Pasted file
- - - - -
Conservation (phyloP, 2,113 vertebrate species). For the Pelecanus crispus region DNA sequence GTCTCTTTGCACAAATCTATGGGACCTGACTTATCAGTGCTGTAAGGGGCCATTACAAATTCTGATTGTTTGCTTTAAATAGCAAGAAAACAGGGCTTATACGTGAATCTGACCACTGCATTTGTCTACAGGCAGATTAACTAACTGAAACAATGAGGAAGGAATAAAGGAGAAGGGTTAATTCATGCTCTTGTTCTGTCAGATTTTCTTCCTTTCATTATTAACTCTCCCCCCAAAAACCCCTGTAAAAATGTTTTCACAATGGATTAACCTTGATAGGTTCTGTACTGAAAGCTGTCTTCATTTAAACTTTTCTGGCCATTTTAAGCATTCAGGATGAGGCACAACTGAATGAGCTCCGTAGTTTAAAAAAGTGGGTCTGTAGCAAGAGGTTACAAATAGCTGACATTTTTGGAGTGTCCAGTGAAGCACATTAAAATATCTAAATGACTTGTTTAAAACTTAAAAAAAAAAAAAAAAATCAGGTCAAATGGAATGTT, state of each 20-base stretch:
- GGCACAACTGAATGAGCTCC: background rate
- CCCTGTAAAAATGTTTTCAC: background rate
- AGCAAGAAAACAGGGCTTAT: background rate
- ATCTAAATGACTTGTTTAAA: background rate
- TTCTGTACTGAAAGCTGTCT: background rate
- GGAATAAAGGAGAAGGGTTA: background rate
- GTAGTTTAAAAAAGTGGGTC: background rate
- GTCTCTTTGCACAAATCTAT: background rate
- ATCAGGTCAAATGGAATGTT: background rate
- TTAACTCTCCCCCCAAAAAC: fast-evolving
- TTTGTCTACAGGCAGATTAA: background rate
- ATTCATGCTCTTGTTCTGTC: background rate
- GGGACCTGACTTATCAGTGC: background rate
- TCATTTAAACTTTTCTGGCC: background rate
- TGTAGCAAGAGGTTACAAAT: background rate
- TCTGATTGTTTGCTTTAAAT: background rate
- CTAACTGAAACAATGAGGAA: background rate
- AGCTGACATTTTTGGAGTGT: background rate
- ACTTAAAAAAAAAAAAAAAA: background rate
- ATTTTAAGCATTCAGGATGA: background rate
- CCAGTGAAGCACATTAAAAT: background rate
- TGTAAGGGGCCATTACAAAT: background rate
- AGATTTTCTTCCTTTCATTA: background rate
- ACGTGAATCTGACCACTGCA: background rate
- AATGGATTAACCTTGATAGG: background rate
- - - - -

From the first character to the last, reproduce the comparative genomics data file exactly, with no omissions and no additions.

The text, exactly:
Conservation (phyloP, 2,113 vertebrate species). For the Pelecanus crispus region DNA sequence GTCTCTTTGCACAAATCTATGGGACCTGACTTATCAGTGCTGTAAGGGGCCATTACAAATTCTGATTGTTTGCTTTAAATAGCAAGAAAACAGGGCTTATACGTGAATCTGACCACTGCATTTGTCTACAGGCAGATTAACTAACTGAAACAATGAGGAAGGAATAAAGGAGAAGGGTTAATTCATGCTCTTGTTCTGTCAGATTTTCTTCCTTTCATTATTAACTCTCCCCCCAAAAACCCCTGTAAAAATGTTTTCACAATGGATTAACCTTGATAGGTTCTGTACTGAAAGCTGTCTTCATTTAAACTTTTCTGGCCATTTTAAGCATTCAGGATGAGGCACAACTGAATGAGCTCCGTAGTTTAAAAAAGTGGGTCTGTAGCAAGAGGTTACAAATAGCTGACATTTTTGGAGTGTCCAGTGAAGCACATTAAAATATCTAAATGACTTGTTTAAAACTTAAAAAAAAAAAAAAAAATCAGGTCAAATGGAATGTT, state of each 20-base stretch:
- GGCACAACTGAATGAGCTCC: background rate
- CCCTGTAAAAATGTTTTCAC: background rate
- AGCAAGAAAACAGGGCTTAT: background rate
- ATCTAAATGACTTGTTTAAA: background rate
- TTCTGTACTGAAAGCTGTCT: background rate
- GGAATAAAGGAGAAGGGTTA: background rate
- GTAGTTTAAAAAAGTGGGTC: background rate
- GTCTCTTTGCACAAATCTAT: background rate
- ATCAGGTCAAATGGAATGTT: background rate
- TTAACTCTCCCCCCAAAAAC: fast-evolving
- TTTGTCTACAGGCAGATTAA: background rate
- ATTCATGCTCTTGTTCTGTC: background rate
- GGGACCTGACTTATCAGTGC: background rate
- TCATTTAAACTTTTCTGGCC: background rate
- TGTAGCAAGAGGTTACAAAT: background rate
- TCTGATTGTTTGCTTTAAAT: background rate
- CTAACTGAAACAATGAGGAA: background rate
- AGCTGACATTTTTGGAGTGT: background rate
- ACTTAAAAAAAAAAAAAAAA: background rate
- ATTTTAAGCATTCAGGATGA: background rate
- CCAGTGAAGCACATTAAAAT: background rate
- TGTAAGGGGCCATTACAAAT: background rate
- AGATTTTCTTCCTTTCATTA: background rate
- ACGTGAATCTGACCACTGCA: background rate
- AATGGATTAACCTTGATAGG: background rate